The KiMo Theater opened on what was then Route 66 (now Central Avenue) in Albuquerque in 1927. The big new theater was a source of civic pride and boosters held a contest to name the theater. The governor of Isleta Pueblo, Pablo Abeita, won a prize of $50, a huge sum for the time, for the KiMo name. According to theater history, “it is a combination of two Tiwa words meaning “mountain lion” but liberally interpreted as ‘king of its kind’.”
It certainly is king of its kind, built in the the “pueblo deco” architectural style. If you think the outside is interesting, you should see the decor on the inside. Understated it is not. Here are a few scenes from the interior.
Sometimes you need to set your own boundaries, know your limitations. That’s especially the case with chilis.
They may merely add flavor to cooking or set your mouth ablaze in a manner that will send you running for the icewater (and have other repercussions, too, if you know what I mean.)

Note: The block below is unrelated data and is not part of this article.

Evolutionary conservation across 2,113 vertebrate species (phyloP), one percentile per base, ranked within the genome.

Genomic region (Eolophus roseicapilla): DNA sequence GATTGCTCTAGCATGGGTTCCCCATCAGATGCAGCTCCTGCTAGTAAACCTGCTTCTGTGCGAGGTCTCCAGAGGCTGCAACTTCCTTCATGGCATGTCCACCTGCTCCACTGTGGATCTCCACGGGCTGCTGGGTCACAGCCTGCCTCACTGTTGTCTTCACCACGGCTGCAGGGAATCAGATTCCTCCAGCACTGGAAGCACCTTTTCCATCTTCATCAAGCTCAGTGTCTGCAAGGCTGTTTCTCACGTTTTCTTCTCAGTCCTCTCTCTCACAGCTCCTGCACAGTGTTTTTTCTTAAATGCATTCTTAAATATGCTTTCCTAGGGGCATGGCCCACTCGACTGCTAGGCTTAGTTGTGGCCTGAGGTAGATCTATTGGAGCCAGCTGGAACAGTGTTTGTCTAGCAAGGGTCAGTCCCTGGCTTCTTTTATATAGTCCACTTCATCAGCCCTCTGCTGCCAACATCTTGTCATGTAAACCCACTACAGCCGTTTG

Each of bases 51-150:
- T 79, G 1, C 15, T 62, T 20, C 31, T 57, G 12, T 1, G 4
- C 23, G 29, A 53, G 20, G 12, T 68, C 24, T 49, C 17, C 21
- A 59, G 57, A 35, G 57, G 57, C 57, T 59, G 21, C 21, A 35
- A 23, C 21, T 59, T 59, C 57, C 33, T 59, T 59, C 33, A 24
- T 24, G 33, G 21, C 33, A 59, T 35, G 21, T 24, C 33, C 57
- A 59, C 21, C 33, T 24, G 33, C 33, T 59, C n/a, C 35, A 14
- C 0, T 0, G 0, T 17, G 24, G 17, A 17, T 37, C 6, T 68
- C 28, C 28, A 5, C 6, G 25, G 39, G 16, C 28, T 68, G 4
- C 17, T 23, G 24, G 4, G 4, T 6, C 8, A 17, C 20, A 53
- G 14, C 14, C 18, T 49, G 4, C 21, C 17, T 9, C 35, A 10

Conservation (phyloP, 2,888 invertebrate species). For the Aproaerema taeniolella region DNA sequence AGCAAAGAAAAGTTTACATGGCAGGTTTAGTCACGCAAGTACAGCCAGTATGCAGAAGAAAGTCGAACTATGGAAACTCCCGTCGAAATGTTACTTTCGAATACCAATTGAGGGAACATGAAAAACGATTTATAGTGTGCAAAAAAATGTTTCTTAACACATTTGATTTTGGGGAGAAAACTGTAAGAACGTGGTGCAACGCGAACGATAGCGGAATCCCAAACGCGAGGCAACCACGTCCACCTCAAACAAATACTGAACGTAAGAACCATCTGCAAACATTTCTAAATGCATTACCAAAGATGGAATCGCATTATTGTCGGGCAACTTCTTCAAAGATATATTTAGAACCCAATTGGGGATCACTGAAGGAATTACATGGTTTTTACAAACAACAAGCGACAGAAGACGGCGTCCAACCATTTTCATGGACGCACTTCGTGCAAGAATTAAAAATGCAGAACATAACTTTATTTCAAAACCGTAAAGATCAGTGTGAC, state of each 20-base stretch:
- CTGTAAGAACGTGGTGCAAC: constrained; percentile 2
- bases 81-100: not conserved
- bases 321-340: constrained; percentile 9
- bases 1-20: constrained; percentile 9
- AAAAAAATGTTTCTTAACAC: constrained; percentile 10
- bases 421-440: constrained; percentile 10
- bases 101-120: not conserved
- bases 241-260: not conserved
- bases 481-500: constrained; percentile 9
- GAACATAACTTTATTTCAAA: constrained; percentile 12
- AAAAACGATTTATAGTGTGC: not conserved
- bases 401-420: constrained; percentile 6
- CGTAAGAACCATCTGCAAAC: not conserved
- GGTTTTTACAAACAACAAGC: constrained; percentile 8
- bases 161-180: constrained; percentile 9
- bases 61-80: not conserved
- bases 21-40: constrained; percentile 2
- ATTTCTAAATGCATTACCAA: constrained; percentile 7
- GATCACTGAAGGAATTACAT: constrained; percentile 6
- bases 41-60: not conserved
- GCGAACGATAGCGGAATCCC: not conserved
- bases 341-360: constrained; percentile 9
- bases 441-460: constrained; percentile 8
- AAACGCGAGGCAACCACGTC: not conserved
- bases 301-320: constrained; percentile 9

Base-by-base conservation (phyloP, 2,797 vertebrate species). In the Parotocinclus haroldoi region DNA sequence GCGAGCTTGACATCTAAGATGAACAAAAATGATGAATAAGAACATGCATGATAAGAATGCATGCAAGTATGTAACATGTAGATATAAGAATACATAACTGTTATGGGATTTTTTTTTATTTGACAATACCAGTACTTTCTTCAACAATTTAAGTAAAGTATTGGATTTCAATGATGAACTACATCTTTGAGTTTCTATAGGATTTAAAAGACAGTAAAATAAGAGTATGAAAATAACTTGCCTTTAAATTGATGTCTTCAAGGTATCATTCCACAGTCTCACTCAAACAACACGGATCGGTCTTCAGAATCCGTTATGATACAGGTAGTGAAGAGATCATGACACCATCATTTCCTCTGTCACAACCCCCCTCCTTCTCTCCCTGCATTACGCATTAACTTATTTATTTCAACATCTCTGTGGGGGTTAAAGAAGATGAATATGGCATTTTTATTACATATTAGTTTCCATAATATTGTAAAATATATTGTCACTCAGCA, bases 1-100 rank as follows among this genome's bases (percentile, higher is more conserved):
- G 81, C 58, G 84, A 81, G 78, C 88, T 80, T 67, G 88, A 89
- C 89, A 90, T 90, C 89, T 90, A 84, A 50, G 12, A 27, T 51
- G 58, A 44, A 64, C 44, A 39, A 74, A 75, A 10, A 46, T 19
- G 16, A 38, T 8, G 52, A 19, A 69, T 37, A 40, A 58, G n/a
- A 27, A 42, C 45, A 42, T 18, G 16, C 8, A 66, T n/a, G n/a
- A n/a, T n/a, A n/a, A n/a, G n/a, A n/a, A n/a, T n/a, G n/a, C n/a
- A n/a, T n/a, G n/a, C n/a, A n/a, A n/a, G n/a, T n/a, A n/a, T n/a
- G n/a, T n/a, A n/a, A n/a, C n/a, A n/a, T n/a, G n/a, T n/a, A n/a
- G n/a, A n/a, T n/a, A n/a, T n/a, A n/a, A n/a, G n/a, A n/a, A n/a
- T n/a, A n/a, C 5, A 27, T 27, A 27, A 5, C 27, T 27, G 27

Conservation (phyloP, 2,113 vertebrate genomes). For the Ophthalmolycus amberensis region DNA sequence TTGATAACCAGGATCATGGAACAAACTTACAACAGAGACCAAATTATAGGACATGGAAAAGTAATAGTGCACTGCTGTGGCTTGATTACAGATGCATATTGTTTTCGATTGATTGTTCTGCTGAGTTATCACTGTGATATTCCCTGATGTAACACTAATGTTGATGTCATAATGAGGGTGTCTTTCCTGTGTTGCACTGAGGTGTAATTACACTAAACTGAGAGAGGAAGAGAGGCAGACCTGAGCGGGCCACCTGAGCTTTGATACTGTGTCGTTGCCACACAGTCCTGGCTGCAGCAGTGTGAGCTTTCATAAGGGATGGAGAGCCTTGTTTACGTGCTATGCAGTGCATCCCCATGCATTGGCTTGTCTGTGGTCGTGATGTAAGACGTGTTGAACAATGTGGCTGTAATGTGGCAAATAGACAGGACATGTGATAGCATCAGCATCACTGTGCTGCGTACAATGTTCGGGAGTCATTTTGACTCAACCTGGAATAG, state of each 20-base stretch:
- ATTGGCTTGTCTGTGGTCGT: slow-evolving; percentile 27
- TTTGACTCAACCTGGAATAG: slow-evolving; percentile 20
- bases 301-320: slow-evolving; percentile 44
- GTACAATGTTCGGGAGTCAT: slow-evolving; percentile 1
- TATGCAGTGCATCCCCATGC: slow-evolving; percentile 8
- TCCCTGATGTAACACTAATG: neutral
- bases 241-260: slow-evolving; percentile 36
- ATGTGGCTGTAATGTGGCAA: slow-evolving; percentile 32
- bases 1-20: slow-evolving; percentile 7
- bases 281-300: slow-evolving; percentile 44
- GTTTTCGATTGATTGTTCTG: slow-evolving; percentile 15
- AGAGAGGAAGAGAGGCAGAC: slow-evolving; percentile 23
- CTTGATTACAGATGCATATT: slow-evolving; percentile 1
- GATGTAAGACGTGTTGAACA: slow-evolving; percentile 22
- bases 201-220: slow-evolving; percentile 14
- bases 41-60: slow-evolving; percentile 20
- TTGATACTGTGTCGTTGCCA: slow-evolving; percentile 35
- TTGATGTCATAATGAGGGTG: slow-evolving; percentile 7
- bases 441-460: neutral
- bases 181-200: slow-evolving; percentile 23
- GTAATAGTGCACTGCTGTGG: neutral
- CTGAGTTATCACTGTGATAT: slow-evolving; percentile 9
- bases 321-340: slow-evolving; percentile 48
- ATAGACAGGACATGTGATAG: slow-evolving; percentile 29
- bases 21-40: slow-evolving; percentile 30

I was in New Mexico a couple of weeks ago where chilis–red and green–are in just about everything you eat. Fall is the height of chili season there and you’ll find them piled in farmers’ markets and smell them roasting, “New Mexico aromatherapy,” at the market or on the roadside. You’ll find them in restaurants any time of year. When ordering, your server may ask, “Red or green?” By that she means the color of chilis you want. If the answer in both, it’s common to say “Christmas.”
Some chilis hot, some not. In some cases it’s like playing roulette–one in ten is hot, you just don’t know until you eat it. Either way, they’re beautiful to look at.
Travel to the places you read about. Read about the places you travel.